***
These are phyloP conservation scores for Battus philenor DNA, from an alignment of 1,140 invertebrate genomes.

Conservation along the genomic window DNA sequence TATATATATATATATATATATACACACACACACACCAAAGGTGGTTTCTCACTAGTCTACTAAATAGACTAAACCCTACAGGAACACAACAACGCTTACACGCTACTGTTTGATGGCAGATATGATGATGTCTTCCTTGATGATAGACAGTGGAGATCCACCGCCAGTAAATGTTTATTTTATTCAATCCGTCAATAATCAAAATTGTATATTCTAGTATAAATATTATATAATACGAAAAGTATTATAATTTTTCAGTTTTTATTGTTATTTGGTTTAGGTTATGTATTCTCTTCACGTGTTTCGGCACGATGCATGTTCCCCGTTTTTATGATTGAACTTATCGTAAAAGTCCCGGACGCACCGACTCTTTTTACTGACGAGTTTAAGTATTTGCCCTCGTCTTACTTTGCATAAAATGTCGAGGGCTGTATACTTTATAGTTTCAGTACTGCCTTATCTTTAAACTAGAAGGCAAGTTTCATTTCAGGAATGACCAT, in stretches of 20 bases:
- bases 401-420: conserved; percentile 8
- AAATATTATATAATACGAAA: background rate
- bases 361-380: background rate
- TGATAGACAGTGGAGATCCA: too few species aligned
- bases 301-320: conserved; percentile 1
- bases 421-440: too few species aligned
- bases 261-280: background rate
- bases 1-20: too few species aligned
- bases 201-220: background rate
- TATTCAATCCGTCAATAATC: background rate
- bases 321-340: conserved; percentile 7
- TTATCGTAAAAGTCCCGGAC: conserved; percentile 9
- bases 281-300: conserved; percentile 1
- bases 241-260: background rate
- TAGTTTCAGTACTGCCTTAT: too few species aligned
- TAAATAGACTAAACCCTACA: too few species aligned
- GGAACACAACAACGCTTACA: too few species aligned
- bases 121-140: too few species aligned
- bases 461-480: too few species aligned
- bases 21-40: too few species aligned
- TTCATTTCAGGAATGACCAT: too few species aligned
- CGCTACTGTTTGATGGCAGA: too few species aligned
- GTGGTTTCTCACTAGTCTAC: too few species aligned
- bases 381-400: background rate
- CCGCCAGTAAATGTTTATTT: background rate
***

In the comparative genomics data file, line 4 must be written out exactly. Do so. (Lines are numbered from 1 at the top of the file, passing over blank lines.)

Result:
- AAATATTATATAATACGAAA: background rate